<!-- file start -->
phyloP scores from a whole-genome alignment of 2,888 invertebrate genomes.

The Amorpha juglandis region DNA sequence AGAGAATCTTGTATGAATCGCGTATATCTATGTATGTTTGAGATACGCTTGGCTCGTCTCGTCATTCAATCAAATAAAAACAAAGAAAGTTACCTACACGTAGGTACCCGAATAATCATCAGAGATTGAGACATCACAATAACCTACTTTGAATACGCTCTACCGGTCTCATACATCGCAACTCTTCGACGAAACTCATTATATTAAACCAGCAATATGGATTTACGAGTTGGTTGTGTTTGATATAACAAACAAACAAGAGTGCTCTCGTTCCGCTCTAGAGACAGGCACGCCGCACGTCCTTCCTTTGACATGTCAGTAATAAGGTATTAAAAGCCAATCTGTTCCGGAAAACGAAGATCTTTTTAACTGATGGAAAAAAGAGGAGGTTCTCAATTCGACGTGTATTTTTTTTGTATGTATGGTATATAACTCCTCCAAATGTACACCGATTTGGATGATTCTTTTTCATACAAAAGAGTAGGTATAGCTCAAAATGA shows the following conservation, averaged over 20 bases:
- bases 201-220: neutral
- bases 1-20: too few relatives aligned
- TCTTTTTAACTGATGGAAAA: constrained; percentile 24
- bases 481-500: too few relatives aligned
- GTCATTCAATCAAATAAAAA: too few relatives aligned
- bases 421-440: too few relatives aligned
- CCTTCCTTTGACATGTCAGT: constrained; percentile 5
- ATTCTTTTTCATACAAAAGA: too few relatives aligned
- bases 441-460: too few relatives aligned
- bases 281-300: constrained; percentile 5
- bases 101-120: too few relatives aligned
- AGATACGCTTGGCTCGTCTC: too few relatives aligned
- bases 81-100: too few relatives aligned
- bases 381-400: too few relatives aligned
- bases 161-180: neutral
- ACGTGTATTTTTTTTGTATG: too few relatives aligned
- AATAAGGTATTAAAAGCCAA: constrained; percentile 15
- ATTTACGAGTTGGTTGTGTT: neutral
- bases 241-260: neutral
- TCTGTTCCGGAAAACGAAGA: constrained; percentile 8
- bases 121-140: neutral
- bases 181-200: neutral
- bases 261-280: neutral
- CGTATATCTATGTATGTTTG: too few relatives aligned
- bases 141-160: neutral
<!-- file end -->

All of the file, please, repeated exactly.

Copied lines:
phyloP scores from a whole-genome alignment of 2,888 invertebrate genomes.

The Amorpha juglandis region DNA sequence AGAGAATCTTGTATGAATCGCGTATATCTATGTATGTTTGAGATACGCTTGGCTCGTCTCGTCATTCAATCAAATAAAAACAAAGAAAGTTACCTACACGTAGGTACCCGAATAATCATCAGAGATTGAGACATCACAATAACCTACTTTGAATACGCTCTACCGGTCTCATACATCGCAACTCTTCGACGAAACTCATTATATTAAACCAGCAATATGGATTTACGAGTTGGTTGTGTTTGATATAACAAACAAACAAGAGTGCTCTCGTTCCGCTCTAGAGACAGGCACGCCGCACGTCCTTCCTTTGACATGTCAGTAATAAGGTATTAAAAGCCAATCTGTTCCGGAAAACGAAGATCTTTTTAACTGATGGAAAAAAGAGGAGGTTCTCAATTCGACGTGTATTTTTTTTGTATGTATGGTATATAACTCCTCCAAATGTACACCGATTTGGATGATTCTTTTTCATACAAAAGAGTAGGTATAGCTCAAAATGA shows the following conservation, averaged over 20 bases:
- bases 201-220: neutral
- bases 1-20: too few relatives aligned
- TCTTTTTAACTGATGGAAAA: constrained; percentile 24
- bases 481-500: too few relatives aligned
- GTCATTCAATCAAATAAAAA: too few relatives aligned
- bases 421-440: too few relatives aligned
- CCTTCCTTTGACATGTCAGT: constrained; percentile 5
- ATTCTTTTTCATACAAAAGA: too few relatives aligned
- bases 441-460: too few relatives aligned
- bases 281-300: constrained; percentile 5
- bases 101-120: too few relatives aligned
- AGATACGCTTGGCTCGTCTC: too few relatives aligned
- bases 81-100: too few relatives aligned
- bases 381-400: too few relatives aligned
- bases 161-180: neutral
- ACGTGTATTTTTTTTGTATG: too few relatives aligned
- AATAAGGTATTAAAAGCCAA: constrained; percentile 15
- ATTTACGAGTTGGTTGTGTT: neutral
- bases 241-260: neutral
- TCTGTTCCGGAAAACGAAGA: constrained; percentile 8
- bases 121-140: neutral
- bases 181-200: neutral
- bases 261-280: neutral
- CGTATATCTATGTATGTTTG: too few relatives aligned
- bases 141-160: neutral